In this case, you will get your Tarmogoyf back (as Remand returns the spell it counters to its owner's hand) and you will draw a replacement card for the Remand. Your opponent's Cryptic Command will miss. At the end of the exchange, you will have a Tarmogoyf and a mystery card; whereas the opponent will have spent—really, misspent—the Cryptic Command, leaving him or her with no cards in hand. All thanks to a well-placed Remand.

Two-for-one!

When Two-for-Ones?

Like anything else we discuss, playing with or for two-for-ones is just a tool. Whether it is the right tool for you, in a deck you build or in a game, is largely going to be a function of what is useful for you at the time. Two-for-ones really shine when your opponents are "playing fair" and they are giving you sufficient time to build your resources.

If your opponent comes in with a couple of Grizzly Bears and you answer...

  1. Wall of Blossoms
  2. Carven Caryatid
  3. Solemn Simulacrum

...you are going to be zooming through your deck while keeping your opponent's forces at bay, while he or she is struggling to get any damage in at all.

Two-for-ones of both families tend to be pillars of Limited play. Choosing to play with self-contained two-for-ones will give you the chance to gain an advantage over your opponent every time you draw one; and because Limited play is almost always won on the back of creature combat, finding the opportunities to trade one creature, removal spell, or well-placed buff for more than one creature will pay off dividends.

Two-for-ones also tend to excel in formats like Standard and smaller formats like Block.

But beware!

Two-for-ones will not always retain their (inherent) value!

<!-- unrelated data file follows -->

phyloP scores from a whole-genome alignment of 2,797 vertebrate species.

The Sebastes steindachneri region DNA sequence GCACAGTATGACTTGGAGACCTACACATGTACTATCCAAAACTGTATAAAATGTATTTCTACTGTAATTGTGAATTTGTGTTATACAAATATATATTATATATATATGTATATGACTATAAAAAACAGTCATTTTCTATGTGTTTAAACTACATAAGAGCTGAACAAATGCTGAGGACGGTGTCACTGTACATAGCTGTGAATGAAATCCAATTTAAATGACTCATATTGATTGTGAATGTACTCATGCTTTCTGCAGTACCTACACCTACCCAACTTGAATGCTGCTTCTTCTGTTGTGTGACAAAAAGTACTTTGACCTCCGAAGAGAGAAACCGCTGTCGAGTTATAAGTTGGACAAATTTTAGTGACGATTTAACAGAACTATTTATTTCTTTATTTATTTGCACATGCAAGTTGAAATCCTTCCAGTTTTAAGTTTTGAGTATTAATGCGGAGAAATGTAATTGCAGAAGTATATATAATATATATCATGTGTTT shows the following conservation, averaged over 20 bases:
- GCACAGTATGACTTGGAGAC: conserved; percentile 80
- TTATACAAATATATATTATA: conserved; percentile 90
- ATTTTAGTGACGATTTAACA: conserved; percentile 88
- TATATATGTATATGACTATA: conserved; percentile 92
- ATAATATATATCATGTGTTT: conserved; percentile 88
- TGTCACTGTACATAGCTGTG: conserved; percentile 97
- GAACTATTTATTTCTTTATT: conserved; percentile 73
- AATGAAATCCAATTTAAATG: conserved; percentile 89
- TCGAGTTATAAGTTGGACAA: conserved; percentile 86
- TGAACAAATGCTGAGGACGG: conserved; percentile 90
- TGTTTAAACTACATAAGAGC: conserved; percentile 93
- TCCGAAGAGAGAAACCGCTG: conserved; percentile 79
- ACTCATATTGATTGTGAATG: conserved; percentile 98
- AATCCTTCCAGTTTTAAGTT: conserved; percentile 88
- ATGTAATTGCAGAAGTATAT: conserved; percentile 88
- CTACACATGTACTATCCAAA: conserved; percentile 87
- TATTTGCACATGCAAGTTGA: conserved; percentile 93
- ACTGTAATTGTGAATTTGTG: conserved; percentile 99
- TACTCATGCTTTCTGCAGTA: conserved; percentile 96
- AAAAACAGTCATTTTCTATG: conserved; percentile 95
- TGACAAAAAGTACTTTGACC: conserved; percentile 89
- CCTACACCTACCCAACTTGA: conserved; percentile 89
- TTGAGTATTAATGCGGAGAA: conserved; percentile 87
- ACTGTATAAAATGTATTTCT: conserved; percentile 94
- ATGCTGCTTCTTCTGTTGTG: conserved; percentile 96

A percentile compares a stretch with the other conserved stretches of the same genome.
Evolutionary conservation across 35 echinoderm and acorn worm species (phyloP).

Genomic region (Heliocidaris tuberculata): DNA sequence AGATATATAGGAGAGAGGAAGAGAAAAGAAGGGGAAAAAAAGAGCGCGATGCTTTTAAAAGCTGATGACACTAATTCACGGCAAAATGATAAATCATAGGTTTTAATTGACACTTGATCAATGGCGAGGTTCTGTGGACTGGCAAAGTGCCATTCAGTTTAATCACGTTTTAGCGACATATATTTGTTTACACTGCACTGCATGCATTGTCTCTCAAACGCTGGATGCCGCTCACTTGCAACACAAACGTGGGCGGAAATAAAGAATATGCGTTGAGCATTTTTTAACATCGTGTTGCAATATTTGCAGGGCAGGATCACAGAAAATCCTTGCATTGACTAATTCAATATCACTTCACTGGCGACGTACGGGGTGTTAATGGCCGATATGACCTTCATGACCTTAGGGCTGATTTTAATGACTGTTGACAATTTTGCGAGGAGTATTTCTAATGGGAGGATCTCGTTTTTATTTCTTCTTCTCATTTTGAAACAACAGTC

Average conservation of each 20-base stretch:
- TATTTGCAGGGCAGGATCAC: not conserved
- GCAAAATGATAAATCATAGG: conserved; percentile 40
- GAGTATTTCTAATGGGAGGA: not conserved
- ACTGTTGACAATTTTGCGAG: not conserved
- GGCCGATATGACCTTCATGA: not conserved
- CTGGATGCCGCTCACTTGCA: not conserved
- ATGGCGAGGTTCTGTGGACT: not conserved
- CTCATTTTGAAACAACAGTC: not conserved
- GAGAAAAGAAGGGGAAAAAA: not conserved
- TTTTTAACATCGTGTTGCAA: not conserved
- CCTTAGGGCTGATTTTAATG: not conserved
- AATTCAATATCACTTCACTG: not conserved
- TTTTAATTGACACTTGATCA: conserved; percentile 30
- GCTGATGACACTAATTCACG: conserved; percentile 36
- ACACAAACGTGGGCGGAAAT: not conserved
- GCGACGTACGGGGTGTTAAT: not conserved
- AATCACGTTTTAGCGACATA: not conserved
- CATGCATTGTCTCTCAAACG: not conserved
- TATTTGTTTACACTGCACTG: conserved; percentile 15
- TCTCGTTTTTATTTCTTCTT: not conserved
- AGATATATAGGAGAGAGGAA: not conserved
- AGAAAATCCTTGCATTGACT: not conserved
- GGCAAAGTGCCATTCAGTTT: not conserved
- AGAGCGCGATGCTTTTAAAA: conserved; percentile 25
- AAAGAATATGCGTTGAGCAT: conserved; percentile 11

When Not Two-for-Ones?

Two-for-ones are great when the cards that make up their bonuses are relevant to the game at hand... and not so great when they are not relevant. When you can't play your Flametongue Kavu because it is the only creature and will just kill itself... not so great. When your Tin Street Hooligan is smaller than every other creature on the battlefield (so it can't really accomplish much but one doomed turn's chump block)... not so great. When your opponent has a single card that is so powerful it wipes out all your two-for-one card advantage... that is not so great—at least not for you.


One Olivia Voldaren took out Shota Yasooka's entire 2/1 army in the finals of last year's Players Championship. When half your two-for-one card economy is wrapped up in a 2/1 body... One "ping" from Oliva can reduce any Eternal Witness or Snapcaster Mage to a memory, rather than a card.

Two-for-ones are only good at all because they are supposed to be generating card advantage for you. If the opponent can mop up all the little bodies... your two-for-ones aren't doing that; or, at least, the opponent has had a chance to catch up!

We said that two-for-ones are at their best when you have time to set up and realize their card advantage. But what about when you don't? Some decks are so fast, or so non-interactive, that your expensive two-for-ones are still stuck in your hand, having done nothing, at the point that a game ends.

We will examine some notions of speed next week, as we focus on that keystone of Magic strategy called mana curve!



 
Mike Flores
Mike Flores
@FiveWithFlores
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Michael Flores is the author of Deckade and The Official Miser's Guide; the designer of numerous State, Regional, Grand Prix, National, and Pro Tour–winning decks; and the onetime editor-in-chief of The Magic Dojo.